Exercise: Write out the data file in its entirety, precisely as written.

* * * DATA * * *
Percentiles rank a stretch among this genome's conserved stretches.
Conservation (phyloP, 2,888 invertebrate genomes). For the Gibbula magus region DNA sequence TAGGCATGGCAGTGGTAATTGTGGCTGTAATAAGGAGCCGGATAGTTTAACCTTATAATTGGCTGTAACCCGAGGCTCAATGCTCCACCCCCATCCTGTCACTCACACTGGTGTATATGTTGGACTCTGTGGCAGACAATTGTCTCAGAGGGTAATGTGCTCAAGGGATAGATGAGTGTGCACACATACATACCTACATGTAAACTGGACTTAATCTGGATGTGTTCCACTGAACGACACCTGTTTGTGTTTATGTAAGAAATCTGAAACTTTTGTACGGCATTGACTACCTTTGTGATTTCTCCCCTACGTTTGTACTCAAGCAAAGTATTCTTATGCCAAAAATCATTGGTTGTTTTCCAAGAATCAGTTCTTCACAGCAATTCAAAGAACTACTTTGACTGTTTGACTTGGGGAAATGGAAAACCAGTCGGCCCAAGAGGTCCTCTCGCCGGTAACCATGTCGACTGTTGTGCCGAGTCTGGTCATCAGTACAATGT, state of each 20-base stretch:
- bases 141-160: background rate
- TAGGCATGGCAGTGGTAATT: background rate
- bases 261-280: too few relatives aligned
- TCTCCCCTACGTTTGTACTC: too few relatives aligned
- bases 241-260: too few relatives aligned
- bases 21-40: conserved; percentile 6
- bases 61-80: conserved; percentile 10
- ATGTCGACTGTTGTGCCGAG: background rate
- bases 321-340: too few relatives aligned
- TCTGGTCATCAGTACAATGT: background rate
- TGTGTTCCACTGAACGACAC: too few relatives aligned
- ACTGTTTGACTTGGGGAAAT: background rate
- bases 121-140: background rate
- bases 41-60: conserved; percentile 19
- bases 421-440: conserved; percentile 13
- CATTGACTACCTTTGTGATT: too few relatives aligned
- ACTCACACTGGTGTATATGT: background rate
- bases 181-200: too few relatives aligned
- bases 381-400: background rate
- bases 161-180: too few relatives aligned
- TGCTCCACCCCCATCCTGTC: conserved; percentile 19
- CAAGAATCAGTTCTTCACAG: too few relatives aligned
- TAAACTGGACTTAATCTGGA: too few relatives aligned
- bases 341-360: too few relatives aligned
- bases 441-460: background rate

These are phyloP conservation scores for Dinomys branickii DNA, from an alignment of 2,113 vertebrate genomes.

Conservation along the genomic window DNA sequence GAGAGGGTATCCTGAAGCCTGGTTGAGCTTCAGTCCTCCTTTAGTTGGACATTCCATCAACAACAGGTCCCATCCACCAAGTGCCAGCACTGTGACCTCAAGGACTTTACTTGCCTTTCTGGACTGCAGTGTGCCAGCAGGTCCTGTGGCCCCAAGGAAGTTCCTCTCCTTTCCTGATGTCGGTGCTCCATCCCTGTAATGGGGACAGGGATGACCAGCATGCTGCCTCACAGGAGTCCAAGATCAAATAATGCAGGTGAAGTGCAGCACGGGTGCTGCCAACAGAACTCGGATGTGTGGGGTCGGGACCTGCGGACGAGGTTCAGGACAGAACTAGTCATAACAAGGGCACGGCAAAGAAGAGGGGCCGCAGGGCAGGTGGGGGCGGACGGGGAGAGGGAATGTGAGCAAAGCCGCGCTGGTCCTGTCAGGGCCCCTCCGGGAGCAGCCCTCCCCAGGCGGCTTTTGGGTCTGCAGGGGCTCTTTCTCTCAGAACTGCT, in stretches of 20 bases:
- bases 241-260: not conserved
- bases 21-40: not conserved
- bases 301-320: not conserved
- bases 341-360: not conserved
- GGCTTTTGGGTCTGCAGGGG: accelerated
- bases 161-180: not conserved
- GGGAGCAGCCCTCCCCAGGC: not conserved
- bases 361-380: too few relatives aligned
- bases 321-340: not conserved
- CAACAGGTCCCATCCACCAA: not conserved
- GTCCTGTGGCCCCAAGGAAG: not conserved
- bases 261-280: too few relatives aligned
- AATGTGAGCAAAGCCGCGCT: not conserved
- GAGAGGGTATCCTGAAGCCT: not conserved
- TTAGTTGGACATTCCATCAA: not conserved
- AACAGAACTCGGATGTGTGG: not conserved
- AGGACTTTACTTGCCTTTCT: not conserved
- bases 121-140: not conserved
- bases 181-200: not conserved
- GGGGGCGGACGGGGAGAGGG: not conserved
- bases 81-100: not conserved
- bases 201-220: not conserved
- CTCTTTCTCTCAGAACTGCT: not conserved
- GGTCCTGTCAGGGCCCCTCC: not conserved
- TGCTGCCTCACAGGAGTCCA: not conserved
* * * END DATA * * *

Percentiles rank a stretch among this genome's conserved stretches.
Conservation (phyloP, 2,888 invertebrate genomes). For the Gibbula magus region DNA sequence TAGGCATGGCAGTGGTAATTGTGGCTGTAATAAGGAGCCGGATAGTTTAACCTTATAATTGGCTGTAACCCGAGGCTCAATGCTCCACCCCCATCCTGTCACTCACACTGGTGTATATGTTGGACTCTGTGGCAGACAATTGTCTCAGAGGGTAATGTGCTCAAGGGATAGATGAGTGTGCACACATACATACCTACATGTAAACTGGACTTAATCTGGATGTGTTCCACTGAACGACACCTGTTTGTGTTTATGTAAGAAATCTGAAACTTTTGTACGGCATTGACTACCTTTGTGATTTCTCCCCTACGTTTGTACTCAAGCAAAGTATTCTTATGCCAAAAATCATTGGTTGTTTTCCAAGAATCAGTTCTTCACAGCAATTCAAAGAACTACTTTGACTGTTTGACTTGGGGAAATGGAAAACCAGTCGGCCCAAGAGGTCCTCTCGCCGGTAACCATGTCGACTGTTGTGCCGAGTCTGGTCATCAGTACAATGT, state of each 20-base stretch:
- bases 141-160: background rate
- TAGGCATGGCAGTGGTAATT: background rate
- bases 261-280: too few relatives aligned
- TCTCCCCTACGTTTGTACTC: too few relatives aligned
- bases 241-260: too few relatives aligned
- bases 21-40: conserved; percentile 6
- bases 61-80: conserved; percentile 10
- ATGTCGACTGTTGTGCCGAG: background rate
- bases 321-340: too few relatives aligned
- TCTGGTCATCAGTACAATGT: background rate
- TGTGTTCCACTGAACGACAC: too few relatives aligned
- ACTGTTTGACTTGGGGAAAT: background rate
- bases 121-140: background rate
- bases 41-60: conserved; percentile 19
- bases 421-440: conserved; percentile 13
- CATTGACTACCTTTGTGATT: too few relatives aligned
- ACTCACACTGGTGTATATGT: background rate
- bases 181-200: too few relatives aligned
- bases 381-400: background rate
- bases 161-180: too few relatives aligned
- TGCTCCACCCCCATCCTGTC: conserved; percentile 19
- CAAGAATCAGTTCTTCACAG: too few relatives aligned
- TAAACTGGACTTAATCTGGA: too few relatives aligned
- bases 341-360: too few relatives aligned
- bases 441-460: background rate

These are phyloP conservation scores for Dinomys branickii DNA, from an alignment of 2,113 vertebrate genomes.

Conservation along the genomic window DNA sequence GAGAGGGTATCCTGAAGCCTGGTTGAGCTTCAGTCCTCCTTTAGTTGGACATTCCATCAACAACAGGTCCCATCCACCAAGTGCCAGCACTGTGACCTCAAGGACTTTACTTGCCTTTCTGGACTGCAGTGTGCCAGCAGGTCCTGTGGCCCCAAGGAAGTTCCTCTCCTTTCCTGATGTCGGTGCTCCATCCCTGTAATGGGGACAGGGATGACCAGCATGCTGCCTCACAGGAGTCCAAGATCAAATAATGCAGGTGAAGTGCAGCACGGGTGCTGCCAACAGAACTCGGATGTGTGGGGTCGGGACCTGCGGACGAGGTTCAGGACAGAACTAGTCATAACAAGGGCACGGCAAAGAAGAGGGGCCGCAGGGCAGGTGGGGGCGGACGGGGAGAGGGAATGTGAGCAAAGCCGCGCTGGTCCTGTCAGGGCCCCTCCGGGAGCAGCCCTCCCCAGGCGGCTTTTGGGTCTGCAGGGGCTCTTTCTCTCAGAACTGCT, in stretches of 20 bases:
- bases 241-260: not conserved
- bases 21-40: not conserved
- bases 301-320: not conserved
- bases 341-360: not conserved
- GGCTTTTGGGTCTGCAGGGG: accelerated
- bases 161-180: not conserved
- GGGAGCAGCCCTCCCCAGGC: not conserved
- bases 361-380: too few relatives aligned
- bases 321-340: not conserved
- CAACAGGTCCCATCCACCAA: not conserved
- GTCCTGTGGCCCCAAGGAAG: not conserved
- bases 261-280: too few relatives aligned
- AATGTGAGCAAAGCCGCGCT: not conserved
- GAGAGGGTATCCTGAAGCCT: not conserved
- TTAGTTGGACATTCCATCAA: not conserved
- AACAGAACTCGGATGTGTGG: not conserved
- AGGACTTTACTTGCCTTTCT: not conserved
- bases 121-140: not conserved
- bases 181-200: not conserved
- GGGGGCGGACGGGGAGAGGG: not conserved
- bases 81-100: not conserved
- bases 201-220: not conserved
- CTCTTTCTCTCAGAACTGCT: not conserved
- GGTCCTGTCAGGGCCCCTCC: not conserved
- TGCTGCCTCACAGGAGTCCA: not conserved